Any salad recipes wouldn’t be that delectable without a flavorful dressing. In this post, we will show you how to make the easy-to-prepare and must-try Vietnamese salad dressing.
This salad dressing recipe complements any Asian salad recipes, and guarantees an overall satisfaction you can never imagine! The taste is definitely irresistible just like any other store bought dressing and/or dipping sauces, so you should give it a try.
Vietnamese Salad Dressing
WHAT IS A SALAD?
Salad is a cold dish consisting of different mixtures of either raw or cooked vegetables. It is commonly seasoned with vinegar, oil, and other dressing sauce. This healthy dish is usually served with fish, meat, and other main courses.
Salads are subdivided into different categories: fruit salads, green salads, vegetable salads, salads of legumes, grains, or pasta, and mixed salads that include seafood, meat, or poultry.
Salads are commonly served chilled or at room temperature. But there are also instances where salads are served warm with some other food.
What Is Vietnamese Dressing?
Vietnamese dressing, also known as Nuoc cham, is absolutely delicious dressing you can pair with your favorite Asian food, and various salad recipes like grilled chicken salad, steak salad, vegetable salad, rice noodle salad, and other Asian cuisine.
This Vietnamese dressing and/or dipping sauce is usually salty, sweet, and tangy. Unlike most American-style dressing and dipping sauces, this Vietnamese-style dressing has a watery texture.
The sauce does not call for hot water, but fresh cold water instead.
This Vietnamese dressing has a spicy spike due to the presence of chilli and fresh herbs. It is also rich in Vitamin C and contains less calories.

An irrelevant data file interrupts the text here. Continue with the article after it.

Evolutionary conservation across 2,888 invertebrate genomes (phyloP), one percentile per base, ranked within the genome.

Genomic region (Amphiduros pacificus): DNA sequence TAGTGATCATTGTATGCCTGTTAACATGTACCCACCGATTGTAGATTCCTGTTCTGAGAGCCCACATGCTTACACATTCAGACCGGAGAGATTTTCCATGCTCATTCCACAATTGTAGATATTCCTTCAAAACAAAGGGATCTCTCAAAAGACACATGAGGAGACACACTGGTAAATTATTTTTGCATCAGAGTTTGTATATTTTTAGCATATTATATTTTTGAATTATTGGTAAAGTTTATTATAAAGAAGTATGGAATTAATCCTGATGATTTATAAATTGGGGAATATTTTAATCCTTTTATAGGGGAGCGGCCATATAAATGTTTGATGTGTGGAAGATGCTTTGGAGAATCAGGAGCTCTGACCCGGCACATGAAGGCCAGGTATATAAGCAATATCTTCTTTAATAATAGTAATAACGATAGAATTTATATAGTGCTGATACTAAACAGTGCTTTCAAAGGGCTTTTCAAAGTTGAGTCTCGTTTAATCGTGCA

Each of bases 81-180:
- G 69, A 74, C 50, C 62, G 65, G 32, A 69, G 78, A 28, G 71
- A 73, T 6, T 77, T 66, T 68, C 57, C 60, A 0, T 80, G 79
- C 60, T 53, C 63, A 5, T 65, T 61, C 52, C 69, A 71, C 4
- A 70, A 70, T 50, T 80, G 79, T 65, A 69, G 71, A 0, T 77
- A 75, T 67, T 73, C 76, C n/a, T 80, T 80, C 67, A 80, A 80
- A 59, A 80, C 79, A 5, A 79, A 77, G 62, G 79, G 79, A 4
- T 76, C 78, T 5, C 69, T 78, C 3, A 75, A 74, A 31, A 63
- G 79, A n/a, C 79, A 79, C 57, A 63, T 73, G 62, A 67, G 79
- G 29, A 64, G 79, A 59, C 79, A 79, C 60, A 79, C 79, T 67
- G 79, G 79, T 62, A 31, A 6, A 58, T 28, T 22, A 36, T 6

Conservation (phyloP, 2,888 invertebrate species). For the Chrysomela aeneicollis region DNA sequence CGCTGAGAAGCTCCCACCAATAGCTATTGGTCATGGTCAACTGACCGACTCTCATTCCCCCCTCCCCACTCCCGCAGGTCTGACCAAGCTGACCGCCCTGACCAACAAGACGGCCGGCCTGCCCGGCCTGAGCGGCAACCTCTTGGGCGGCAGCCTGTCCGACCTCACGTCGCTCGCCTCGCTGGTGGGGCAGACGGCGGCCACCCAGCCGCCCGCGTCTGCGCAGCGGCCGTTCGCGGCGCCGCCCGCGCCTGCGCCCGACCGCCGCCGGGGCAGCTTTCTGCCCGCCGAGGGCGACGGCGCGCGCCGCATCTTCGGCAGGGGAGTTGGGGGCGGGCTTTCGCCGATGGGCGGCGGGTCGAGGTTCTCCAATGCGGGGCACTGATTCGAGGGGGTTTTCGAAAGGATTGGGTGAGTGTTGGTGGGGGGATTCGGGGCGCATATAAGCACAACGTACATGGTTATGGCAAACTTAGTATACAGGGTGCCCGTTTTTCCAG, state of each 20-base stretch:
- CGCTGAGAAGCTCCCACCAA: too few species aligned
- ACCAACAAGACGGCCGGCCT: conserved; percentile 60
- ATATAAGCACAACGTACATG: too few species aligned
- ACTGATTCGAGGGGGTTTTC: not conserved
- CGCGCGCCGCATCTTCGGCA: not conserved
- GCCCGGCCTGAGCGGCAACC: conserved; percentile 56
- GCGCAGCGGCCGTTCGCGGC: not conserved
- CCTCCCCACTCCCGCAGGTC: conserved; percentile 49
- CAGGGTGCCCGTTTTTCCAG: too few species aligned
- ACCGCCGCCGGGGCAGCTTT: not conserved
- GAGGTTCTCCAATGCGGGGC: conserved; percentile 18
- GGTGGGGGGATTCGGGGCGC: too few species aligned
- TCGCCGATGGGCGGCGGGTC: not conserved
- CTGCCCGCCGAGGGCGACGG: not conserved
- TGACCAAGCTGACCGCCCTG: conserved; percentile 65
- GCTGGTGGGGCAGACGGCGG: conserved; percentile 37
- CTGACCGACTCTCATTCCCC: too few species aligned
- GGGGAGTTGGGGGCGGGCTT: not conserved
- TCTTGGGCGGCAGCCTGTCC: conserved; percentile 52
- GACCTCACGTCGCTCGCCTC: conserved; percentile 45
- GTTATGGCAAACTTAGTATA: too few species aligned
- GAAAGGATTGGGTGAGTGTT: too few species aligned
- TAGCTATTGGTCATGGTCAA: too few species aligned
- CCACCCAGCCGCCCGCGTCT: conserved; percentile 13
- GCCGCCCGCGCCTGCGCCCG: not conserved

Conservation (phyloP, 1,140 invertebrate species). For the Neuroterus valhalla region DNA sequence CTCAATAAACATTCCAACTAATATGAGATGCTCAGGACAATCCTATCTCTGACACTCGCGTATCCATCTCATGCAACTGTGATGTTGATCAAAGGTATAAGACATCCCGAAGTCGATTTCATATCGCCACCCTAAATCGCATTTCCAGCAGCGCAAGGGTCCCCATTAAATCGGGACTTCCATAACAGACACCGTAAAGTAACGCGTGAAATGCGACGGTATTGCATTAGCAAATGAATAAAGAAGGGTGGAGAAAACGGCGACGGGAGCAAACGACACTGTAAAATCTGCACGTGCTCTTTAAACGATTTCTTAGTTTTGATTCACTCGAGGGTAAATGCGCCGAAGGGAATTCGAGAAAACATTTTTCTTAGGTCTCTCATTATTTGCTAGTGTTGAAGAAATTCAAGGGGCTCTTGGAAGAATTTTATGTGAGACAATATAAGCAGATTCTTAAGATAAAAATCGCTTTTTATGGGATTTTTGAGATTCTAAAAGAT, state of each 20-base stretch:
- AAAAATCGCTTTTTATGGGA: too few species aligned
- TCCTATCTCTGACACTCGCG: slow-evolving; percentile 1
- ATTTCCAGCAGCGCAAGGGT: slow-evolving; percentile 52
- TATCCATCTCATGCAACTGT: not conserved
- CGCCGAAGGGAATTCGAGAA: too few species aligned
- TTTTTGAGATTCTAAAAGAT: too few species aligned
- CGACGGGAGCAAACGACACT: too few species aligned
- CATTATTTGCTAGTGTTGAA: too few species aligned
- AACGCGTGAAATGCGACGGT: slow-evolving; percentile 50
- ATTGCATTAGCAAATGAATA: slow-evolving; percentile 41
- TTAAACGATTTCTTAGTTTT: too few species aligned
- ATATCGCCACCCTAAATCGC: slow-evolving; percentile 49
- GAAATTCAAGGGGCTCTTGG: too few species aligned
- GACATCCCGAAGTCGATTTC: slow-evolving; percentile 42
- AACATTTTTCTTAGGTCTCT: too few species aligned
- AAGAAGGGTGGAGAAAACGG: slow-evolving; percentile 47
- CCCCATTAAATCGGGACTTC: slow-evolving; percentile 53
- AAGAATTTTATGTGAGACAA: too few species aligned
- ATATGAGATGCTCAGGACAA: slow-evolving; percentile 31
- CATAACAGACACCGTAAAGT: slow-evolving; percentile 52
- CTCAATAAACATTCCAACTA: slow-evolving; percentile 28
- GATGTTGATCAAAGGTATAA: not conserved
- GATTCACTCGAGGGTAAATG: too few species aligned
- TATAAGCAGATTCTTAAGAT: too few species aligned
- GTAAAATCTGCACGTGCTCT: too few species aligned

You will also save time in preparing this delicious dressing and dipping sauce because you only need to mix all the ingredients without the need of cooking.
Common Ingredients To Make Vietnamese Salad Dressing
Similar to other salad dressing recipes, this easy-to-make dressing requires ingredients which are very common. These ingredients are available in most Asian stores. Here are the ingredients needed to make this recipe.
Coconut Palm Sugar
Coconut palm sugar gives this Vietnamese dressing a sweet and syrupy relish. It is packed with minerals, but low in fructose and glycemic. It is a guarantee that your dipping sauce or dressing sauce is not only delicious, but is also a healthy sauce.
Lime juice contains antioxidants and is rich in vitamin C. It helps reduce heart disease risk and improves immunity. It gives a sharp but refreshing bite to the Vietnamese salad dressing.
Similar to the first few ingredients, garlic is rich in nutrients beneficial to our health. It produces an earthiness taste that helps enhance the flavor of the Vietnamese salad dressing. Finely chop the garlic before adding it to your recipe.
Red Bird’s Eye Chile
This Thai chili pepper is extensively used in various Asian recipes including this Vietnamese salad dressing. This kind of chilli has an intense heat and spice, which makes the dressing a bit spicy.If this ingredient isn’t available, you can always substitute it with other types of bell peppers. It won’t make any difference to your salad dressing or Vietnamese dipping sauce at all.